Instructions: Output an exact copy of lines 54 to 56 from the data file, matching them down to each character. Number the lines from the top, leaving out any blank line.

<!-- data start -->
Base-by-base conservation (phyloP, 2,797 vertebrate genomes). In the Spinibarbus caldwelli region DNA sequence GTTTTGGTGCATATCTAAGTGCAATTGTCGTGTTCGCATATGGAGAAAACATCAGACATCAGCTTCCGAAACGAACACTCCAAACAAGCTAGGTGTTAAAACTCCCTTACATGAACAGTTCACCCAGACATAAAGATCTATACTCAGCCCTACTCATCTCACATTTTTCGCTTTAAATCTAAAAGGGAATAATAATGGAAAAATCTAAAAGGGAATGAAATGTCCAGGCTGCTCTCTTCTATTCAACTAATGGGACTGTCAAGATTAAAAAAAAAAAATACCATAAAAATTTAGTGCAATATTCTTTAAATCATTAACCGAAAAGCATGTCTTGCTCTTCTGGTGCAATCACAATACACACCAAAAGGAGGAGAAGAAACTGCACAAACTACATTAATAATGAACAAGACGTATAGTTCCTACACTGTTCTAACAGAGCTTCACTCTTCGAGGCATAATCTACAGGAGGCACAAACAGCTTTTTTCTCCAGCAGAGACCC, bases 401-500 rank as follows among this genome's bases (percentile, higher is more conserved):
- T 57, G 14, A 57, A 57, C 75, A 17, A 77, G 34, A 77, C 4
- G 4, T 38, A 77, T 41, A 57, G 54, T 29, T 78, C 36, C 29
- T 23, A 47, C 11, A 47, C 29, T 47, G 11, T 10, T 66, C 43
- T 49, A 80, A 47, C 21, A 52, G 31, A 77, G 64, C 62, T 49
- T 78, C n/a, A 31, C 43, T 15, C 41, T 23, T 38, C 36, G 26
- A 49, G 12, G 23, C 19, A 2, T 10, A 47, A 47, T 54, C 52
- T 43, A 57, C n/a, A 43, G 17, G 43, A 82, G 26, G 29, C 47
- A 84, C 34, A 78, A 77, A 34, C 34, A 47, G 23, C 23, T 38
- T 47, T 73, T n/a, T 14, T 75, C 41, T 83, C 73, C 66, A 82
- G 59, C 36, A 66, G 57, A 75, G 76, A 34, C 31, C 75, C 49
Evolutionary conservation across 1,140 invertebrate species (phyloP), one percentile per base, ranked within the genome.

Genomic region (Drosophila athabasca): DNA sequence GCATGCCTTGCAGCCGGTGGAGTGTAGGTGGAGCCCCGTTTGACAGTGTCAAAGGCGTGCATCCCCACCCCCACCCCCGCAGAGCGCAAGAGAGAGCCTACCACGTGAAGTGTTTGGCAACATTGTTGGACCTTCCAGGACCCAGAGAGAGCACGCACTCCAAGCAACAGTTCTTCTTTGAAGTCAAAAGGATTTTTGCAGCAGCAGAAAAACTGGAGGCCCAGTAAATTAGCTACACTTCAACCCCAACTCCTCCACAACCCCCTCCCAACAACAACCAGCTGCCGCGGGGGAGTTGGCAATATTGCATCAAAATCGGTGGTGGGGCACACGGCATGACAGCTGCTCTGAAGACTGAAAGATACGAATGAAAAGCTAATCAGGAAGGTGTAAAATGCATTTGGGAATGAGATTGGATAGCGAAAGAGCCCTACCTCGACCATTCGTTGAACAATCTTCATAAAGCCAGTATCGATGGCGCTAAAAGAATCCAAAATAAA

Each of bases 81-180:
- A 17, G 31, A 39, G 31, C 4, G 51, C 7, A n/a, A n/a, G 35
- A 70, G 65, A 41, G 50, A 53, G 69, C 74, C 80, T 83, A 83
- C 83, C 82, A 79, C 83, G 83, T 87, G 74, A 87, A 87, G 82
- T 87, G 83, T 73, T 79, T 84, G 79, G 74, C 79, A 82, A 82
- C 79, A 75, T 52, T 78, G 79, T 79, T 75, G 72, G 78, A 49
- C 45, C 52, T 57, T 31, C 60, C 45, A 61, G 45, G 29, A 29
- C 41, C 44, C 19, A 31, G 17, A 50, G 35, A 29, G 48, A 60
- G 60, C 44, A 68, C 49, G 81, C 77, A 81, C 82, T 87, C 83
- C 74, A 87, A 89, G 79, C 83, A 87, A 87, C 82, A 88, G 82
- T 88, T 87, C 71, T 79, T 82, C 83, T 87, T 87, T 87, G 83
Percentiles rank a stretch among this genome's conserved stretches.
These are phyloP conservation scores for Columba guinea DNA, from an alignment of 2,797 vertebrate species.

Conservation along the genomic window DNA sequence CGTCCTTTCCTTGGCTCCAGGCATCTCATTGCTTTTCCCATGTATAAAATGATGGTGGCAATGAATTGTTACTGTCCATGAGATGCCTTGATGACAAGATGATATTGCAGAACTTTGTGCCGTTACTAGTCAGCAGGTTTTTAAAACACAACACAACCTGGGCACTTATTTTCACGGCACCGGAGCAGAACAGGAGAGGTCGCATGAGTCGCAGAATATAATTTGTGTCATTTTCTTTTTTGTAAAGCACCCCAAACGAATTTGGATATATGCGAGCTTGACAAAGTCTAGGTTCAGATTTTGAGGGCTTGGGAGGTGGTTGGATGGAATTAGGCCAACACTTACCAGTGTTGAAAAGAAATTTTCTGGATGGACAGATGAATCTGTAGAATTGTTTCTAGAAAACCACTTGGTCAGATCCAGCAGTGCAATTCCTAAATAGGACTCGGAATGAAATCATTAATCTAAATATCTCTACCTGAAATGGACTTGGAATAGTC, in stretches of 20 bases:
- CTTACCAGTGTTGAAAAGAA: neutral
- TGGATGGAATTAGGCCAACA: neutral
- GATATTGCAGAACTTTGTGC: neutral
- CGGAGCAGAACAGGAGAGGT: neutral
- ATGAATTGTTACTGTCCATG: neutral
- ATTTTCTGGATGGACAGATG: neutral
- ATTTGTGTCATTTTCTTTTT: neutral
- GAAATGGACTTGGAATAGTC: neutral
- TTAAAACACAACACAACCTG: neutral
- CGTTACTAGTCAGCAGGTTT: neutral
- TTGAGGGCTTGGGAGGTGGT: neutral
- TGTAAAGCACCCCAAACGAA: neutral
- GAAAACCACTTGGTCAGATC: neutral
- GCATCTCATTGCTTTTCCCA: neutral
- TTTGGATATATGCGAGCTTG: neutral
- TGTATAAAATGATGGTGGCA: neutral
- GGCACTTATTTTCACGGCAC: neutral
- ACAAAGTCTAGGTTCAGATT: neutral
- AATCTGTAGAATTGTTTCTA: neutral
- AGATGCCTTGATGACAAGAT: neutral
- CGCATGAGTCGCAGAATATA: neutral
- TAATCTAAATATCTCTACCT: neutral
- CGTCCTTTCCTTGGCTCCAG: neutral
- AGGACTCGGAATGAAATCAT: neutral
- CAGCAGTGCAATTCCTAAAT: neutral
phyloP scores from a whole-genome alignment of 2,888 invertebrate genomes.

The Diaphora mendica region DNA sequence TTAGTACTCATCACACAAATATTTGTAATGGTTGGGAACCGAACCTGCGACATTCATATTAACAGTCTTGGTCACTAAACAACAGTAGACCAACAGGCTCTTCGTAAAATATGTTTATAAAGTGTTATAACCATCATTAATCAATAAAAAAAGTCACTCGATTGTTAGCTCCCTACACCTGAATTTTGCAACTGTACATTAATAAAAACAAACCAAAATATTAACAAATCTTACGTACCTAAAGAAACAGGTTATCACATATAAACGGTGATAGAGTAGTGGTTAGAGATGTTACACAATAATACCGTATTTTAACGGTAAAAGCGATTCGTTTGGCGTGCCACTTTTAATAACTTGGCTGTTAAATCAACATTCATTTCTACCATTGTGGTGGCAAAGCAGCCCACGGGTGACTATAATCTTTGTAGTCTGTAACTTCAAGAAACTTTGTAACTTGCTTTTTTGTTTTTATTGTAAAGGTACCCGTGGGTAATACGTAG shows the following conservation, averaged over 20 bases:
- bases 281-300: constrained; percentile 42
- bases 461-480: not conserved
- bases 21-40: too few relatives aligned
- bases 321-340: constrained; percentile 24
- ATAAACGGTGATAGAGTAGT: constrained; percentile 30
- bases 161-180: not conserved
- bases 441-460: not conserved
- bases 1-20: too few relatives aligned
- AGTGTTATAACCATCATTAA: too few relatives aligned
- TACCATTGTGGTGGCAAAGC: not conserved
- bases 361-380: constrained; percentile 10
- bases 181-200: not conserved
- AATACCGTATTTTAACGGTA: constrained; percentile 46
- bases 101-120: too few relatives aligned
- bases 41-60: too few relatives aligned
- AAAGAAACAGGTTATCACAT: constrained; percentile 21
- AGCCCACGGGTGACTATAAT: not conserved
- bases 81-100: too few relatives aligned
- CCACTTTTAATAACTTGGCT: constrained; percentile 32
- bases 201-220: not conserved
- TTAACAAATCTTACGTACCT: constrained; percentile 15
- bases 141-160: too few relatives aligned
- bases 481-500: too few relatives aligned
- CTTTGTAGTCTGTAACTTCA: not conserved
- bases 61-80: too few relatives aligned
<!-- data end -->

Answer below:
The Diaphora mendica region DNA sequence TTAGTACTCATCACACAAATATTTGTAATGGTTGGGAACCGAACCTGCGACATTCATATTAACAGTCTTGGTCACTAAACAACAGTAGACCAACAGGCTCTTCGTAAAATATGTTTATAAAGTGTTATAACCATCATTAATCAATAAAAAAAGTCACTCGATTGTTAGCTCCCTACACCTGAATTTTGCAACTGTACATTAATAAAAACAAACCAAAATATTAACAAATCTTACGTACCTAAAGAAACAGGTTATCACATATAAACGGTGATAGAGTAGTGGTTAGAGATGTTACACAATAATACCGTATTTTAACGGTAAAAGCGATTCGTTTGGCGTGCCACTTTTAATAACTTGGCTGTTAAATCAACATTCATTTCTACCATTGTGGTGGCAAAGCAGCCCACGGGTGACTATAATCTTTGTAGTCTGTAACTTCAAGAAACTTTGTAACTTGCTTTTTTGTTTTTATTGTAAAGGTACCCGTGGGTAATACGTAG shows the following conservation, averaged over 20 bases:
- bases 281-300: constrained; percentile 42
- bases 461-480: not conserved